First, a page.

The Phantom Punch.
Two iconic moments forever frozen in time thanks to the still images that captured Muhammed Ali’s first-round knockout of Sonny Liston in 1965 and Michael Jordan’s soaring takeoff from the free-throw line to defeat Dominique Wilkins in the 1988 NBA Slam Dunk Contest.
Few can recall the exact details and events that led up to these defining moments. After so many years, the image becomes the story.
The specifics from Tiger Woods’ remarkable Masters triumph last week at Augusta National are still fresh. The momentum-swinging iron shot at No. 7. The short-game touch to save par at No. 9.
Those key pieces will fade in time. What will we remember 30 years from now, when the story is conveyed to a new generation?
The red mock turtleneck. Black trousers. Arms raised in triumph, putter in left hand, right foot raised ever-so-slightly above the putting surface. The unburdened roar.
Woods’ reaction after draining the winning putt only lasted a few seconds, but the images will hang in bars and basements, dens and clubhouses for decades.
They will tell an unfathomably complicated story: The Comeback.
25 feet from the pin
USA TODAY Sports photographer Rob Schumacher had three cameras with him in the jam-packed golfer’s left box, an area roped off for media on the 18th green at Augusta National, about 25 feet from the pin.
He was on his knees checking to make sure all the exposures were set. He was trying to make sure he didn’t block anyone else’s shot. An Augusta National member was just off his right elbow and he was trying to make sure he didn’t interfere with anyone wearing a green jacket.
Sergio Garcia was facing the opposite box, on the right side of the green, when he gave the biggest reaction following his victory in 2017.
Schumacher remembered thinking that was unusual, so he decided to stick with the golfer’s left box. All he could do was hope that Woods would turn his direction after he tapped in the winning putt.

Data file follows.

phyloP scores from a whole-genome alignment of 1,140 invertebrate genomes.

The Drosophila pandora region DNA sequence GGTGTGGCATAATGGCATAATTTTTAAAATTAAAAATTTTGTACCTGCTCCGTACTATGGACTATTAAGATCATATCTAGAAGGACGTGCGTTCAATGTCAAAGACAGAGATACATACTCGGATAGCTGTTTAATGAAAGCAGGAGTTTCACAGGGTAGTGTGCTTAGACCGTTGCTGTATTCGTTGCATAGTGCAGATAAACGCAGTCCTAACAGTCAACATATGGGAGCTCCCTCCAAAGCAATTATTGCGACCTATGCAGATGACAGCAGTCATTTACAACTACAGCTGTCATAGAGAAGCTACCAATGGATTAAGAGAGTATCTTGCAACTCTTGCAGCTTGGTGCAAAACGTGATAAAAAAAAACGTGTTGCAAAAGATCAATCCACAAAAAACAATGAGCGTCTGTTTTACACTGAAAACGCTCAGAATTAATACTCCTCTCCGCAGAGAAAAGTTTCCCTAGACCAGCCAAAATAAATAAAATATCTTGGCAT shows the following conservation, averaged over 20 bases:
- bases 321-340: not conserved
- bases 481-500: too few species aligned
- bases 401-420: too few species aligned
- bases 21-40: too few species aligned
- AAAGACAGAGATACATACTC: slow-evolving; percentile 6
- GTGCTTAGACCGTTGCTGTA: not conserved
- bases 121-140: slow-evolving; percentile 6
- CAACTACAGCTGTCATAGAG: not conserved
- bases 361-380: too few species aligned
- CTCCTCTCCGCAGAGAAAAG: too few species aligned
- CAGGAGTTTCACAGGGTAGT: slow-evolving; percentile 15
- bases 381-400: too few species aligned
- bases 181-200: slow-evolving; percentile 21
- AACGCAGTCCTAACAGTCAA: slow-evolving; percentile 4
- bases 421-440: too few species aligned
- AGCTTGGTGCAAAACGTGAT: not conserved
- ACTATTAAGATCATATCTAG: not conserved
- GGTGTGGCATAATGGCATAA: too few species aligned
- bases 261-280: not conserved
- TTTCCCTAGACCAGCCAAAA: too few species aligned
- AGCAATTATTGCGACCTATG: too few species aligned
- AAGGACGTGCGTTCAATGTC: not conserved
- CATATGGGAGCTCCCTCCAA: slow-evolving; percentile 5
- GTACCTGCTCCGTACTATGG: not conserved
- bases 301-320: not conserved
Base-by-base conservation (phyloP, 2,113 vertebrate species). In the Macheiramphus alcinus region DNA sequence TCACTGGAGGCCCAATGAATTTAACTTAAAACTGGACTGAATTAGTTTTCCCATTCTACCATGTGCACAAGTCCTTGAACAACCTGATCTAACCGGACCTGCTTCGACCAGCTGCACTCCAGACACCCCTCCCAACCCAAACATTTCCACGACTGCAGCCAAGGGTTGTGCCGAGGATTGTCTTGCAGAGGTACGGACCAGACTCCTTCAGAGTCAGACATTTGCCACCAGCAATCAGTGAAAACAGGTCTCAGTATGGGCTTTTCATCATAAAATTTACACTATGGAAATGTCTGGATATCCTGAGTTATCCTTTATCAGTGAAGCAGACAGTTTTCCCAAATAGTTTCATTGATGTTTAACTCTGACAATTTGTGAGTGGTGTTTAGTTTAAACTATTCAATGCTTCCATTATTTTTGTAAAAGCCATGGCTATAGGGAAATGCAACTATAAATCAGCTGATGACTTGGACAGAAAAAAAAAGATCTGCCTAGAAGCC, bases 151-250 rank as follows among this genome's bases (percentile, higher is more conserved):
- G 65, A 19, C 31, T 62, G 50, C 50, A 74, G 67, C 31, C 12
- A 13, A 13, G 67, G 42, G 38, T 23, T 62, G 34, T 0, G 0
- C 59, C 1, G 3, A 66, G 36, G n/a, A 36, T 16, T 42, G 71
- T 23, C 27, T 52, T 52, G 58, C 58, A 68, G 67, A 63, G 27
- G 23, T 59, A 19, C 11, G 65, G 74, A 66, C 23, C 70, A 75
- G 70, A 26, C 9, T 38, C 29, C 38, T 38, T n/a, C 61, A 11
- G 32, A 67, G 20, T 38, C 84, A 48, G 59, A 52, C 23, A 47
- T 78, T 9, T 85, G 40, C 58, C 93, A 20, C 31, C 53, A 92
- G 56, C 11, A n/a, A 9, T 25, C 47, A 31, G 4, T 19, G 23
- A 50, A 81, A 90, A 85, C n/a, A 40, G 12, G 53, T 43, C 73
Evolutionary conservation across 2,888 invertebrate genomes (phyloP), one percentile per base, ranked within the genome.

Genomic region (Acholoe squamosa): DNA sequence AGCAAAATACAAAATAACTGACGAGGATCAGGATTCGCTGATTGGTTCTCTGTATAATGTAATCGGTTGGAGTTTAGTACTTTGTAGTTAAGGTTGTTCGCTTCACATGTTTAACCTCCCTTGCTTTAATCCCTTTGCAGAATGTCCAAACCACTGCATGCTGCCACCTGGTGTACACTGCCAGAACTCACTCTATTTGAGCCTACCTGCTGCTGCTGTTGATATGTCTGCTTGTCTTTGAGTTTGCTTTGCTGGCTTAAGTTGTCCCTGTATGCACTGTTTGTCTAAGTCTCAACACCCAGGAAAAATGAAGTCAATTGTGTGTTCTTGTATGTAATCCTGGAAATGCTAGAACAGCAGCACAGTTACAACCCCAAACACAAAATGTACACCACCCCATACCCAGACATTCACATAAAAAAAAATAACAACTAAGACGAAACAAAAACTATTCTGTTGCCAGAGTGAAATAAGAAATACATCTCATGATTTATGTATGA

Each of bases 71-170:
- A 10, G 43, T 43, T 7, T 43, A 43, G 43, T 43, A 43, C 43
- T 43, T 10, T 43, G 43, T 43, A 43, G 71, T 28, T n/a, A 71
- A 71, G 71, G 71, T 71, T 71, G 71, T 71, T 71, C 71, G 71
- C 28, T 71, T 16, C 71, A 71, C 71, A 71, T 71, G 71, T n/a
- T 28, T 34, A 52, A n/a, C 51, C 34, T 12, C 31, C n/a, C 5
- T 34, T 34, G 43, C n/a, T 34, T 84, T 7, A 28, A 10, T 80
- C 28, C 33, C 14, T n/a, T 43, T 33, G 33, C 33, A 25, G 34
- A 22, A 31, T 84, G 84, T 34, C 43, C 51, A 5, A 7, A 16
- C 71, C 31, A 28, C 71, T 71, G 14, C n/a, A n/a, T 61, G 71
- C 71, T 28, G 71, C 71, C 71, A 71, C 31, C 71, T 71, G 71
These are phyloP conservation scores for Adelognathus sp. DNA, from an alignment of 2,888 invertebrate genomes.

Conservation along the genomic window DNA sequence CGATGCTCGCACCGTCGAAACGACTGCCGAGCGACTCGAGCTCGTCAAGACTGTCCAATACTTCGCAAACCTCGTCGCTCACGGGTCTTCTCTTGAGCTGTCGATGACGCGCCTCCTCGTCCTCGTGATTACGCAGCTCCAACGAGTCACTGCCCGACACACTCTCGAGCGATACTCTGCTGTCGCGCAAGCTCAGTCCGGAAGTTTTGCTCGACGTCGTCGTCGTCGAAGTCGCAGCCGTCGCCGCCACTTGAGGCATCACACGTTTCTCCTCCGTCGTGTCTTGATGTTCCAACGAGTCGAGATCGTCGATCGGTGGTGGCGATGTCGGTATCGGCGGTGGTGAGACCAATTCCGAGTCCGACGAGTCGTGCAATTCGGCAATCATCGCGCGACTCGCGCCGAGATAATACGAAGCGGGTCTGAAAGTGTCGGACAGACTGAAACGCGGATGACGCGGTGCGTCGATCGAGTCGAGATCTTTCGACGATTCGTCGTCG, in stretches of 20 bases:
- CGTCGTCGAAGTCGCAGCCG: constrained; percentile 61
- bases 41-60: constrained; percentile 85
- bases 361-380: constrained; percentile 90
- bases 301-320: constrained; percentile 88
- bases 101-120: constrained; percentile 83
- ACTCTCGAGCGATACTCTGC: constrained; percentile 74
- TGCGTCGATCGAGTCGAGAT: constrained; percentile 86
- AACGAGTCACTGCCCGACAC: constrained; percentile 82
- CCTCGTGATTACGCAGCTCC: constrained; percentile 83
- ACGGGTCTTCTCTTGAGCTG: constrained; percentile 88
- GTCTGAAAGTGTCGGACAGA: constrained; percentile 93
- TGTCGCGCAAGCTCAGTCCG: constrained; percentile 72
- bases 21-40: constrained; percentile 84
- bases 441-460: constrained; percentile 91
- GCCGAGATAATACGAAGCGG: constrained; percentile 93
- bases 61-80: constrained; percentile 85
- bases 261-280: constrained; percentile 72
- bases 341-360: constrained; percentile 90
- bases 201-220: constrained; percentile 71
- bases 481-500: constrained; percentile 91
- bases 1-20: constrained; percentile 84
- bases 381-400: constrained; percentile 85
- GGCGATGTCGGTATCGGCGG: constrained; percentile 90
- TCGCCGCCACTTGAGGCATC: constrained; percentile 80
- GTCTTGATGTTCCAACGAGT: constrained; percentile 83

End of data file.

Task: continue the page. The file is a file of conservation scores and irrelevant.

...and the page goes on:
Woods’ reaction was so subdued at first that Schumacher thought he might not show any emotion at all in the moments following his 15th career major victory.
“His back is to me and I’m thinking he’s not going to move and he’ll be facing the golfer’s right box,” Schumacher said. “So he made his putt. Slowly walked forward. Picked his ball up then faces toward the center of the green and I thought well, he’s not going to react. Then he slowly rotates counter clockwise and steps towards me in my box.”
Schumacher later realized this all unfolded in a matter of seconds, but it felt like an eternity while waiting to see if he would be able to get any sort of shot at all. Let alone the shot.
Normally he would have preferred a wide-frame shot, but he went close on Woods thinking he might be able to capture some sort of facial expression or emotion in his subdued celebration.
Then Woods let it all out, and Schumacher knew he had the proper angle on one of the most historic moments in Masters history.
“I can’t believe he turned 180 degrees and he’s giving it up to our side,” Schumacher thought. “I had all the cameras set up properly just before Tiger walked up to the green and that paid off. I’m not shooting automatic. I’m shooting manual. I can’t deal with the thought of the camera messing up an exposure. I would rather mess it up.”
The perfect spot, again
He didn’t have time to check his work after Woods walked off the green. Schumacher walked as quickly as he could behind Woods, mindful of Augusta’s strict no-running policy, and suddenly found himself in the perfect spot for the second time that day.
“There he is celebrating with his family and friends and agents and all of the sudden I was in the middle of it all, just shooting,” Schumacher said. “In no time I’m being shoved in the chest by a CBS handler and my only thought was, ‘Well, I can’t believe we’re seeing his family here and that I’m in the middle of this. Gosh, I hope the exposures are correct.”
In that moment Schumacher was able to capture the raw emotion of Woods hugging long-time friend and confidant Rob McNamara, spokesperson Glenn Greenspan and son Charlie.
When he finally got back to the media center to review his images, he had another thought.
“Boy, did I get lucky.”
He also knew he’d been good and prepared, and he chose the correct box from which to shoot near the green.
One of his shots ran above the fold on the front page of Monday’s USA TODAY and Schumacher certainly had an appreciation of his role capturing history.
— USA TODAY (@USATODAY) April 15, 2019
His father, Phil, was a golf professional and managed several courses in Phoenix. He passed away years ago, but Schumacher always thinks about him every time he steps foot on the course at Augusta National. And he paused for a bit when asked what Phil would have thought about everything that happened Sunday.
“He would have liked that moment,” Schumacher said.